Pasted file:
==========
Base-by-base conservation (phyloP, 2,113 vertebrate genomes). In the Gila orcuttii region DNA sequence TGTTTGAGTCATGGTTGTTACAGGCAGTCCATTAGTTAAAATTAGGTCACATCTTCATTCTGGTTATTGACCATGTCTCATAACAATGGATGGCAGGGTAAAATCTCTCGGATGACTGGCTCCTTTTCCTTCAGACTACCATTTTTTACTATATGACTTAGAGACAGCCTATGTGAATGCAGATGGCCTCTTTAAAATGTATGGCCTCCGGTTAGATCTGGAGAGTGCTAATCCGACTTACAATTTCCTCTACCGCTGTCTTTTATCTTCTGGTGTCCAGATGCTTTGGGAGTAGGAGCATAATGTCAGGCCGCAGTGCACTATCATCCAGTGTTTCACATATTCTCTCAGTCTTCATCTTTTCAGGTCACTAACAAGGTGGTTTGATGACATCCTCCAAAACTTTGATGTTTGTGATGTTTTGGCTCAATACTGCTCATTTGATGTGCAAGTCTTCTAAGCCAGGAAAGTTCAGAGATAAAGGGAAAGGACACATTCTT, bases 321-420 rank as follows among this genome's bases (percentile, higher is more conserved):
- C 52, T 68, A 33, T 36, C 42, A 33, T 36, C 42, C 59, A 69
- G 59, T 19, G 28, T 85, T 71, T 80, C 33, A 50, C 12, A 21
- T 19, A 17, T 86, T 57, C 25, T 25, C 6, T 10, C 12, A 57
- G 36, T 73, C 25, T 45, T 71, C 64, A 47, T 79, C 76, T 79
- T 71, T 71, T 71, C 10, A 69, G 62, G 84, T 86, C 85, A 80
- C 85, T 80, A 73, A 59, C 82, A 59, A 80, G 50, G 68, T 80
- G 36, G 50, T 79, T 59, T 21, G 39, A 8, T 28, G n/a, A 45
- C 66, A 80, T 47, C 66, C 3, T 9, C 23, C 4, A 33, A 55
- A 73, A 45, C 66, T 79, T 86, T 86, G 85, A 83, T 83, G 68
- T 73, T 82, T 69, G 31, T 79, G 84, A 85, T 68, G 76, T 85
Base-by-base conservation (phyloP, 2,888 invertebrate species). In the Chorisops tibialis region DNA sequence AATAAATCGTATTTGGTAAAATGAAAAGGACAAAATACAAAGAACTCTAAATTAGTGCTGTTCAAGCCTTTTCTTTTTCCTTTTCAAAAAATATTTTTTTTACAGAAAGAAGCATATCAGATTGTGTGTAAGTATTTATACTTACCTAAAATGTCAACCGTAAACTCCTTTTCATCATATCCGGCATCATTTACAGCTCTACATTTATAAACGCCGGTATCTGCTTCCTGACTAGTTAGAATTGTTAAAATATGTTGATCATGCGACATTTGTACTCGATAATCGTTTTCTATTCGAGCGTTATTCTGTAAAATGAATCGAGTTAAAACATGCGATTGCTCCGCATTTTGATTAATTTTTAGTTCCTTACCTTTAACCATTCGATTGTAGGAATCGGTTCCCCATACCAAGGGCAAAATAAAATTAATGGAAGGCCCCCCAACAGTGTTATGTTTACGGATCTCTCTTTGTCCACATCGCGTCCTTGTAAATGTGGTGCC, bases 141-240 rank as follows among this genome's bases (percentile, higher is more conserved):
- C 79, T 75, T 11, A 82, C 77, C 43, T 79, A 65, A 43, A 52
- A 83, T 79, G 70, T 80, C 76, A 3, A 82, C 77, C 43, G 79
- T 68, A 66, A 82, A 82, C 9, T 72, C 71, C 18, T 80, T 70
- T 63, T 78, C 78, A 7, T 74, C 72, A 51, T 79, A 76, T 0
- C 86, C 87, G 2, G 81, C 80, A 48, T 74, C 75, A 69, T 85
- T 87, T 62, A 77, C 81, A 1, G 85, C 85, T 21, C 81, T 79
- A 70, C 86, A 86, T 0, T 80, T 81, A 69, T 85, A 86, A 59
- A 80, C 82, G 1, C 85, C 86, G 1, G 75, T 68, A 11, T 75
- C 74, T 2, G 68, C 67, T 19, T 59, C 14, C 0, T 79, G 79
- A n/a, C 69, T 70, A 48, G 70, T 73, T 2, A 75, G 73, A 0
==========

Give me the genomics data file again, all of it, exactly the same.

Base-by-base conservation (phyloP, 2,113 vertebrate genomes). In the Gila orcuttii region DNA sequence TGTTTGAGTCATGGTTGTTACAGGCAGTCCATTAGTTAAAATTAGGTCACATCTTCATTCTGGTTATTGACCATGTCTCATAACAATGGATGGCAGGGTAAAATCTCTCGGATGACTGGCTCCTTTTCCTTCAGACTACCATTTTTTACTATATGACTTAGAGACAGCCTATGTGAATGCAGATGGCCTCTTTAAAATGTATGGCCTCCGGTTAGATCTGGAGAGTGCTAATCCGACTTACAATTTCCTCTACCGCTGTCTTTTATCTTCTGGTGTCCAGATGCTTTGGGAGTAGGAGCATAATGTCAGGCCGCAGTGCACTATCATCCAGTGTTTCACATATTCTCTCAGTCTTCATCTTTTCAGGTCACTAACAAGGTGGTTTGATGACATCCTCCAAAACTTTGATGTTTGTGATGTTTTGGCTCAATACTGCTCATTTGATGTGCAAGTCTTCTAAGCCAGGAAAGTTCAGAGATAAAGGGAAAGGACACATTCTT, bases 321-420 rank as follows among this genome's bases (percentile, higher is more conserved):
- C 52, T 68, A 33, T 36, C 42, A 33, T 36, C 42, C 59, A 69
- G 59, T 19, G 28, T 85, T 71, T 80, C 33, A 50, C 12, A 21
- T 19, A 17, T 86, T 57, C 25, T 25, C 6, T 10, C 12, A 57
- G 36, T 73, C 25, T 45, T 71, C 64, A 47, T 79, C 76, T 79
- T 71, T 71, T 71, C 10, A 69, G 62, G 84, T 86, C 85, A 80
- C 85, T 80, A 73, A 59, C 82, A 59, A 80, G 50, G 68, T 80
- G 36, G 50, T 79, T 59, T 21, G 39, A 8, T 28, G n/a, A 45
- C 66, A 80, T 47, C 66, C 3, T 9, C 23, C 4, A 33, A 55
- A 73, A 45, C 66, T 79, T 86, T 86, G 85, A 83, T 83, G 68
- T 73, T 82, T 69, G 31, T 79, G 84, A 85, T 68, G 76, T 85
Base-by-base conservation (phyloP, 2,888 invertebrate species). In the Chorisops tibialis region DNA sequence AATAAATCGTATTTGGTAAAATGAAAAGGACAAAATACAAAGAACTCTAAATTAGTGCTGTTCAAGCCTTTTCTTTTTCCTTTTCAAAAAATATTTTTTTTACAGAAAGAAGCATATCAGATTGTGTGTAAGTATTTATACTTACCTAAAATGTCAACCGTAAACTCCTTTTCATCATATCCGGCATCATTTACAGCTCTACATTTATAAACGCCGGTATCTGCTTCCTGACTAGTTAGAATTGTTAAAATATGTTGATCATGCGACATTTGTACTCGATAATCGTTTTCTATTCGAGCGTTATTCTGTAAAATGAATCGAGTTAAAACATGCGATTGCTCCGCATTTTGATTAATTTTTAGTTCCTTACCTTTAACCATTCGATTGTAGGAATCGGTTCCCCATACCAAGGGCAAAATAAAATTAATGGAAGGCCCCCCAACAGTGTTATGTTTACGGATCTCTCTTTGTCCACATCGCGTCCTTGTAAATGTGGTGCC, bases 141-240 rank as follows among this genome's bases (percentile, higher is more conserved):
- C 79, T 75, T 11, A 82, C 77, C 43, T 79, A 65, A 43, A 52
- A 83, T 79, G 70, T 80, C 76, A 3, A 82, C 77, C 43, G 79
- T 68, A 66, A 82, A 82, C 9, T 72, C 71, C 18, T 80, T 70
- T 63, T 78, C 78, A 7, T 74, C 72, A 51, T 79, A 76, T 0
- C 86, C 87, G 2, G 81, C 80, A 48, T 74, C 75, A 69, T 85
- T 87, T 62, A 77, C 81, A 1, G 85, C 85, T 21, C 81, T 79
- A 70, C 86, A 86, T 0, T 80, T 81, A 69, T 85, A 86, A 59
- A 80, C 82, G 1, C 85, C 86, G 1, G 75, T 68, A 11, T 75
- C 74, T 2, G 68, C 67, T 19, T 59, C 14, C 0, T 79, G 79
- A n/a, C 69, T 70, A 48, G 70, T 73, T 2, A 75, G 73, A 0